They could each require several hits to kill, and have a reasonable AC - before modifiers, our heroes need a 14+ to hit. Fortunately they aren't poisonous.

Beyond the pile of rocks are a couple more bare chambers - one with an Oil Beetle which has a special attack which will cause someone hit by it to take a -2 penalty to hit and damage rolls for 24 hours or until they get a CLW done on them. The other chamber beyond the rubble is the hideout of a Thoul (a troll with some ghoul abilities) which fled the undead.

The Thoul gets two attacks (1d3 damage each + paralyze as a ghoul), has 17hp, and regenerates 1hp a round. Fortunately, unlike an actual troll, it stops regenerating once dead. There's treasure in the lair of both monsters; about 160gp in total between coins and items, but there's nothing actually useful.

There's nothing particularly wrong with these fights (they're winnable by this party), but there isn't enough detail built in to give the group enough information to make an educated decision about whether to explore past the rubble. It's something that a GM can add, but this is a module for a newbie DM. The snakes could be taken as a soft warning sign by a particularly astute group, but that's a big ask for newbies.

We'll say that the party doesn't explore down the tunnel and cut to the room beyond the secret door that was found earlier by Mikhail.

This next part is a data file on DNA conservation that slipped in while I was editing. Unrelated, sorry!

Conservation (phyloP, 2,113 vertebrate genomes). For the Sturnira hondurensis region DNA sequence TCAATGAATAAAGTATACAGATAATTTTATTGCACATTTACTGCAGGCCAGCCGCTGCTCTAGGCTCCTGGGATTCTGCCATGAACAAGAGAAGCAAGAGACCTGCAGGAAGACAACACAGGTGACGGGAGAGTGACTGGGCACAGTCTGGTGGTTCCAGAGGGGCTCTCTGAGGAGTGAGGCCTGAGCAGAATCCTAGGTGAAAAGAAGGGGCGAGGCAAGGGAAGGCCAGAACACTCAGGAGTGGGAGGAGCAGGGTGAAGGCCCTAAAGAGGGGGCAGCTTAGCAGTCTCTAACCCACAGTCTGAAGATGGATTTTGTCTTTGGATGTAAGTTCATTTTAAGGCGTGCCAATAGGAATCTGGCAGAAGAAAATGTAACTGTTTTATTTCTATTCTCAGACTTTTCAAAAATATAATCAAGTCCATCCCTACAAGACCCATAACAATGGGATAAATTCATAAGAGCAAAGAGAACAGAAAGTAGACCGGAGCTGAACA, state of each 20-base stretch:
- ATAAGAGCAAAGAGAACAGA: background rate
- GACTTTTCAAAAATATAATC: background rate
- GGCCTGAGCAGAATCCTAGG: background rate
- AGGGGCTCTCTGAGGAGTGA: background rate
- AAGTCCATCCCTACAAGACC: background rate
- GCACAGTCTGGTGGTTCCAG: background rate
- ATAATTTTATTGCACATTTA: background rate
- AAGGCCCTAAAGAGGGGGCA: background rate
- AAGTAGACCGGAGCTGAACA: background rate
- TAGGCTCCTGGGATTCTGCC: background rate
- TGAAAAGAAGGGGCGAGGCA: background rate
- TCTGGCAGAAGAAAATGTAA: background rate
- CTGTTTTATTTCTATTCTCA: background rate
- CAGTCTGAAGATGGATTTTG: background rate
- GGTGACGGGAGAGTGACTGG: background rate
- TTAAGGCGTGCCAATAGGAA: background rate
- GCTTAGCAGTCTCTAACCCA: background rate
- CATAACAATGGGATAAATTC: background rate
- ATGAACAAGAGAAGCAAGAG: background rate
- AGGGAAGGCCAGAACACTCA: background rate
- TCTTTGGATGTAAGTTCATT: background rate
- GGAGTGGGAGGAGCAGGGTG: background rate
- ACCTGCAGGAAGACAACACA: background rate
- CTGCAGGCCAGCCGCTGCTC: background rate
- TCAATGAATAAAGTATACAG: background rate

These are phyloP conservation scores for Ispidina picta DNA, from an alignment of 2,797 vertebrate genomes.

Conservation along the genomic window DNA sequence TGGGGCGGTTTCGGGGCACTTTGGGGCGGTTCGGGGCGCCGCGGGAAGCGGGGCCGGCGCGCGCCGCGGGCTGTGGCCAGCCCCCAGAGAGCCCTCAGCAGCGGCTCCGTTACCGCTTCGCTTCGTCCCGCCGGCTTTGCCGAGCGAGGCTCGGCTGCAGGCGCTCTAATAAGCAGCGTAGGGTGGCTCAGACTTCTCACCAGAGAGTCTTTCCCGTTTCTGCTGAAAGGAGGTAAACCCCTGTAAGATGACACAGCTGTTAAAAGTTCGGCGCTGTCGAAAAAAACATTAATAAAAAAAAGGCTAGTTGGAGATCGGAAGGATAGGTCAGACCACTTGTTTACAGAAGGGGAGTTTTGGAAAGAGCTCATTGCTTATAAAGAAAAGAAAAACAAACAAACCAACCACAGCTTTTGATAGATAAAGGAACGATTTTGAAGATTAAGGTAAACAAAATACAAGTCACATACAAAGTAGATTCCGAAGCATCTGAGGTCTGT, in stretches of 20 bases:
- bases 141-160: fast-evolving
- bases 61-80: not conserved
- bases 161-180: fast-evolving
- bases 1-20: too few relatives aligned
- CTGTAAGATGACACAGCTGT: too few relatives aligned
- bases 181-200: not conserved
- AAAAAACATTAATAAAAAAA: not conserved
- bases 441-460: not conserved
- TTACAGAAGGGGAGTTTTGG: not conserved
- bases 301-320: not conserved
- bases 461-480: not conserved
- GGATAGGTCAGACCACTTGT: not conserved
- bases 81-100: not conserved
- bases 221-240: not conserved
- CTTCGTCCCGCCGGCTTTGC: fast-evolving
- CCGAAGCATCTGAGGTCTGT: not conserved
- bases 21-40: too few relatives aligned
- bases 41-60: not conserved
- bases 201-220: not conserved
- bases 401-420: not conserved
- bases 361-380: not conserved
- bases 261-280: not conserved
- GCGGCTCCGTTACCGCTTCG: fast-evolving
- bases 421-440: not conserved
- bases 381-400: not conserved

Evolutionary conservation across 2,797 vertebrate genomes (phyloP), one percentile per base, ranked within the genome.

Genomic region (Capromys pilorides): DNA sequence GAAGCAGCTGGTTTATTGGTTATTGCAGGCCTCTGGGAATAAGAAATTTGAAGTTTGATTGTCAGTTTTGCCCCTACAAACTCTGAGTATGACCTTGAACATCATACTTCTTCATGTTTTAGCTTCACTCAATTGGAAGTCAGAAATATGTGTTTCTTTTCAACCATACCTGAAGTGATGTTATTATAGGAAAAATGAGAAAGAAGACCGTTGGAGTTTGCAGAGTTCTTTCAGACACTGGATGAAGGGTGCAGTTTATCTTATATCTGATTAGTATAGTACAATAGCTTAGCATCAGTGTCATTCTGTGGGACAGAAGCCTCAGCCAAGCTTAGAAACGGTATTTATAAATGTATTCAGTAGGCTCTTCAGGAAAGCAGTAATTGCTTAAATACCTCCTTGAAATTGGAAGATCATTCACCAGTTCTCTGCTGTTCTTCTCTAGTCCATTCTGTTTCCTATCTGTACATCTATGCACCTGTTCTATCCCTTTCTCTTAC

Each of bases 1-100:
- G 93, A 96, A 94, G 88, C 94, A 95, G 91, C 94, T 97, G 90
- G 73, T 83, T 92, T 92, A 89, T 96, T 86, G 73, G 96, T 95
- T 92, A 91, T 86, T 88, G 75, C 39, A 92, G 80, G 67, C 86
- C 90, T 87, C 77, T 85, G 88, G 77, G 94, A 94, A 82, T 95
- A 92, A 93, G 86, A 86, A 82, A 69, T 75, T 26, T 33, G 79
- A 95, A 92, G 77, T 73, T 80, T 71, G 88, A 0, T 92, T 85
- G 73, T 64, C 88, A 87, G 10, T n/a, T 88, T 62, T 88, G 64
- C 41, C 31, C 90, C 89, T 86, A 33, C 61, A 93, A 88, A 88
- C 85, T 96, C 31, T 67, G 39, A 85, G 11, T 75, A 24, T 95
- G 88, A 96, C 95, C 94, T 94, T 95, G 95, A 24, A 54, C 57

To be continued...

Aug 21, 2000

Not keen on keening.

Grimey Drawer
Oh christ, carrion crawlers and ghouls. Low-level D&D was a meat grinder.

Humbug Scoolbus
Apr 25, 2008

The scarlet letter was her passport into regions where other women dared not tread. Shame, Despair, Solitude! These had been her teachers, stern and wild ones, and they had made her strong, but taught her much amiss.
Clapping Larry
I loved Wallis's Baron Munchhausen game so much I backed Alas Vegas, but when I finally got my copy and started reading it, all the cool stuff did not distract from the fact that the author had his head up his own rear end in trying to be edgy and poo poo. The rotating GM is one of the largest parts. Not everybody wants to be the GM. In the group I regularly play with, there are only two of us (out of ten) that do.